The Need for New Models

The Need for New Models

Every few years, an economist wins an award for new money management strategies based on an algorithm. To date, many of these models have focused on the general principle of the bell curve. In numeric terms, 95 percent of market returns fall within two standard deviations of the mean.

At the Society of Financial Service Professionals 2019 FSP Institute, the new models focused on the other 5 percent. These returns – outside that bell curve – can be devastating, especially when combined with a longer life expectancy.

Let’s break it down. Managing a client's assets is difficult enough, but longevity breeds uncertainty. We know that clients either need significant assets or a low withdrawal percentage to sustain their retirement income stream. But both of those solutions assume a normal sequencing of returns. If they see significant negative returns, especially early on in retirement, it can devastate a portfolio. And the longer they live, the greater the likelihood they will experience an event outside of the normal bell curve.

Which brings us back to the models. New models, as they should, now include risks that fall outside the typical bell curve. The risk is simply too great to assume our clients will be in the 95 percent. And this risk factor – the unknown – is the main reason we continue talking about guaranteed income:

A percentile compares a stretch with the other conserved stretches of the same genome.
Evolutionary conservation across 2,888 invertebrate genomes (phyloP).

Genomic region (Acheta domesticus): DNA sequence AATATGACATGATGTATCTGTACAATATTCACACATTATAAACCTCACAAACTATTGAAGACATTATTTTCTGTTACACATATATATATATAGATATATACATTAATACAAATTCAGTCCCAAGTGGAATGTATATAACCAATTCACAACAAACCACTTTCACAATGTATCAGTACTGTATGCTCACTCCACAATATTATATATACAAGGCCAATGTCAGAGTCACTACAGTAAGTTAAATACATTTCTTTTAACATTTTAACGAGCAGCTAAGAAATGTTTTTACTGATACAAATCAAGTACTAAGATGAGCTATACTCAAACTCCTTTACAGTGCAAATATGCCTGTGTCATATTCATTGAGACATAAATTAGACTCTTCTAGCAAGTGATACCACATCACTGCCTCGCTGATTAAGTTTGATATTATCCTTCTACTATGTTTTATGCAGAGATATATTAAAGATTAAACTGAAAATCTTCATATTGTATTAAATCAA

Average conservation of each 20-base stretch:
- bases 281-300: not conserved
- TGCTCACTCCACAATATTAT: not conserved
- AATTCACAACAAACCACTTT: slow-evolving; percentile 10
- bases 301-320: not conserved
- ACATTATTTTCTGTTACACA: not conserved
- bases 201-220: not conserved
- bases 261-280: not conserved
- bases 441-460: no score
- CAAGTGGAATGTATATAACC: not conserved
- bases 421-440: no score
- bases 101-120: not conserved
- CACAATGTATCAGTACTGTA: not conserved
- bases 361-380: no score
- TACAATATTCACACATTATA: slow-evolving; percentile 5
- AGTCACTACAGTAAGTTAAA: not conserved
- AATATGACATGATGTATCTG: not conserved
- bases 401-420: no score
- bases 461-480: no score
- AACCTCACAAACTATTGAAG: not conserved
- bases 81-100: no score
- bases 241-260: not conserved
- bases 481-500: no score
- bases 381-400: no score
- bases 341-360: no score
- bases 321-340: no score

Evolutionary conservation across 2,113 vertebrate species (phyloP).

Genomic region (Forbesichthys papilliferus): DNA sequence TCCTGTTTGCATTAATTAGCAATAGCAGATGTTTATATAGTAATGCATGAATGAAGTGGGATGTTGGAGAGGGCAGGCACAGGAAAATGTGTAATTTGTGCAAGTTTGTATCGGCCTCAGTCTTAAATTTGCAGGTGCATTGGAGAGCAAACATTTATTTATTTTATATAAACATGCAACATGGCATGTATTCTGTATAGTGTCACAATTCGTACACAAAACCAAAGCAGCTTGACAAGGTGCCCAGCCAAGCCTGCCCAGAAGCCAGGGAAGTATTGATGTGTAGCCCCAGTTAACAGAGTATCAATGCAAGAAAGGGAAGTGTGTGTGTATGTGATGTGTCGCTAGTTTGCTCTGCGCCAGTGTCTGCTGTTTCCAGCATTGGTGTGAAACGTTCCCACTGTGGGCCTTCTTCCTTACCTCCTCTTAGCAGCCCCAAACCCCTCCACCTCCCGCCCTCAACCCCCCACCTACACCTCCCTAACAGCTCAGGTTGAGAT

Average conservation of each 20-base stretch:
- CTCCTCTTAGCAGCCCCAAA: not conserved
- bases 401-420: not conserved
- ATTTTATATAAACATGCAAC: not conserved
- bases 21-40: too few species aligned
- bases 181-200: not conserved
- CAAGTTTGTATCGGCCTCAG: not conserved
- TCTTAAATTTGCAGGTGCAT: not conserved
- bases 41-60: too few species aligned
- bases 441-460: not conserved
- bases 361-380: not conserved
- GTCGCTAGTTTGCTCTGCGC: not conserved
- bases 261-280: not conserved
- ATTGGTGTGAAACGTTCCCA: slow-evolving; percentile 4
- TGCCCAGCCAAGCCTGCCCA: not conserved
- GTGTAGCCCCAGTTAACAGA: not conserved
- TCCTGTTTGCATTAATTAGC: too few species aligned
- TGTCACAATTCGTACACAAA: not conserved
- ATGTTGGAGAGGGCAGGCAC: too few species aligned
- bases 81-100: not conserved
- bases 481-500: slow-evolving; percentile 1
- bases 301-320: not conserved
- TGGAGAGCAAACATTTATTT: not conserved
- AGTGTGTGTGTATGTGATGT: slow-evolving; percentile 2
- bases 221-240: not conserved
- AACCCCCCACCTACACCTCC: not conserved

If a return-based portfolio fails, it is catastrophic. If a portfolio fails with guaranteed income, it is not catastrophic.

As we build client portfolios, we should maintain a deep focus on that 5 percent. The success or failure of our client's portfolio may depend on it. In theory, the odds of a financial crises are rare. The probability of these once-in-a-century events happening while in our retirement years is statistically slim. It all sounds reassuring.

And yet, three have happened in our lifetime. No matter how large or small your client perceives it to be, transferring this risk is critical to the success of retirement income plans. Factoring in the severity of these events will produce a more realistic view of how the portfolio will sustain itself.

In previous blogs, I've discussed the speed of today’s technology and the co-dependency of global economies. Financial markets are complex and can change rapidly. Despite the odds, it makes the risk of another Black Swan type of event very real. If that event comes at the wrong stage of retirement, it could be catastrophic. Timing is everything, and since we can’t predict the future, we must recognize that those returns might happen, then plan for them.


Winning Strategy: Look at not only the severity of market events but the timing. Consider the new models to portfolio management in producing income with longevity concerns in mind.


About the Author

Mike McGlothlin is a team leader, retirement industry activist and disciple of Indiana Hoosier basketball. In addition to being EVP of retirement at Ash Brokerage, he is a sought-after writer and speaker. His web series, “Winning Strategies,” provides insight and motivation for financial advisors in many forms – blogs, books, videos, podcasts and more. His latest book, “Free Throw for Financial Professionals,” is available now – learn more at